It’s all about data literacy
A good way to focus on ensuring the data literacy of your team is by having a data literacy strategy.
The term data literacy itself can sound quite scary but it’s really not – here’s a very simple definition from MIT Sloan – the ability to:
- read data, which means understanding what data is and the aspects of the world it represents.
- work with data, including creating, acquiring, cleaning, and managing it.
- analyse data, which involves filtering, sorting, aggregating, comparing, and performing other analytic operations on it.
- argue with data, which means using data to support a larger narrative that is intended to communicate some message or story to a particular audience.
And another thing that makes this less scary is that, importantly, we don’t all have to master all of these aspects of data literacy to the same level – it’s about having the right level of data literacy for your role.
How to build data literacy
It’s great to see a growing lobby for data literacy to be taught in school, however that doesn’t solve the problem for businesses now. So it’s down to businesses to make sure their teams are well equipped to make good use of the wealth of data available. The great news here is that this doesn’t require extensive investment – it’s really accessible to any business.
There are a wealth of free resources available to guide you in upskilling your team such as those provided by The Data Literacy Project.
And many how-to guides which typically boil the process down to:
- Determine which skills are needed by whom
- Develop a roadmap to get there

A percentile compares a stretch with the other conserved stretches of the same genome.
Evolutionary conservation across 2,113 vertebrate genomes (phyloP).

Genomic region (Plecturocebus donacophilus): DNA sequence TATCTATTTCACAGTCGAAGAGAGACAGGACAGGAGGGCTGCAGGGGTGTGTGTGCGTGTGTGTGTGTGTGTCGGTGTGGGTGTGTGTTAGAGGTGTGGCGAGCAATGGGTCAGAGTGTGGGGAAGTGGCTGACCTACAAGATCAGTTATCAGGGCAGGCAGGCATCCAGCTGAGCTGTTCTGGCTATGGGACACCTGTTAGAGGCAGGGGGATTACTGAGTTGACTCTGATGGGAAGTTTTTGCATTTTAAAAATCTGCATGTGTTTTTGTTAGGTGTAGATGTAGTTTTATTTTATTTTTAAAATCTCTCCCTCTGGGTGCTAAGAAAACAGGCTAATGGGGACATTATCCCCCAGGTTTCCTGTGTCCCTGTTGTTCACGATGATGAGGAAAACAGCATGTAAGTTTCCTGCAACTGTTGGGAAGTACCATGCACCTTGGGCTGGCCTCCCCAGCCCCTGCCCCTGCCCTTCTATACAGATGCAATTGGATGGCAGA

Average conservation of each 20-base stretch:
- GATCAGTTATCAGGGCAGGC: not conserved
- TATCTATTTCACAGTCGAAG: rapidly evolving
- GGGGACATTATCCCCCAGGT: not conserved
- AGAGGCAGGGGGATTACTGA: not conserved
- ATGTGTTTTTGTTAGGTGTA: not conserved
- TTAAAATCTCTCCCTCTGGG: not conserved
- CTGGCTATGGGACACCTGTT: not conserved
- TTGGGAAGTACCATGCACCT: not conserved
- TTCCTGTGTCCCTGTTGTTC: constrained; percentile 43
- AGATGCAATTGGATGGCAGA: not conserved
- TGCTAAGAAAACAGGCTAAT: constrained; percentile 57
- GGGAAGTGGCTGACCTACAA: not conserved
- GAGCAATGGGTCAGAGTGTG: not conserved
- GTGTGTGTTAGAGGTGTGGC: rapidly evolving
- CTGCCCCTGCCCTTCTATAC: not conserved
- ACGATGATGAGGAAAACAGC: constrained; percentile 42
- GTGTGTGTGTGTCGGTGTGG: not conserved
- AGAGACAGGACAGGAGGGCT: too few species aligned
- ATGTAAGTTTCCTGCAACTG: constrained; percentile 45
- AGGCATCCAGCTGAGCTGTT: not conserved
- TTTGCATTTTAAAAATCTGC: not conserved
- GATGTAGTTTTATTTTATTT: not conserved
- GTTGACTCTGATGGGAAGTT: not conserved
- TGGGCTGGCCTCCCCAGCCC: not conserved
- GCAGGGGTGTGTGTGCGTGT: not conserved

- Provide training to upskill your team
So what’s holding you back?
Fancy some further reading?
This Accenture/The Data Literacy Project report is great for arguing the case for focusing on data literacy in your team.
This MIT Sloan article gives a guide on how to implement a data literacy strategy
And Here’s a handy read from Harvard Business Review which provides a clear guide on how to boost your team’s data literacy.
And do check out the resources provide by The Data Literacy Project.
One year into the pandemic – why is customer service still struggling?
Customer service – it matters
It’s an occupational hazard for those who work in customer experience – we can never just be a customer. When we’re on the receiving end of good or poor customer service, we’re always deconstructing it, what made that such a good experience or what made it so awful? And how does that make me feel about this brand?
Why the obsession? Check out these stats if you need convincing that getting customer service right is critical to business growth.
Service gaps exposed
2020 was a bumpy year for customer service. It’s understandable: with businesses thrown into disarray by rapid decline and growth of different business streams and businesses forced to digitise and switch to remote working rapidly, many businesses have struggled to cope and adapt. Customer service has been faced with a combination of increased volumes, a dramatic shift in the nature of customer issues to handle, total disruption of systems and workflows and workforce under pressure.
It’s been fascinating to watch how businesses have responded to the customer service challenges that the pandemic has thrown at them. The vast majority of businesses had to really think on their feet with, according to this report by Salesforce, 88% of businesses saying that the pandemic exposed service gaps.
And reportedly there’s high awareness of how customer service is struggling and a commitment to improve. But, we’re one year into this now, why’s it taking so long to fix?
Here are a few theories:
Typically the response has been to invest in new technology (78% of businesses having done so during the course of the pandemic) and there has clearly been a move towards digitisation with increases in the number of businesses using each of a large number of digital solutions.
But digital migration is complex stuff and prone to failure if the right building blocks aren’t in place – the need to transform at speed means many will have gone off half-cock underestimating the time and effort involved.
Over-reliance on technology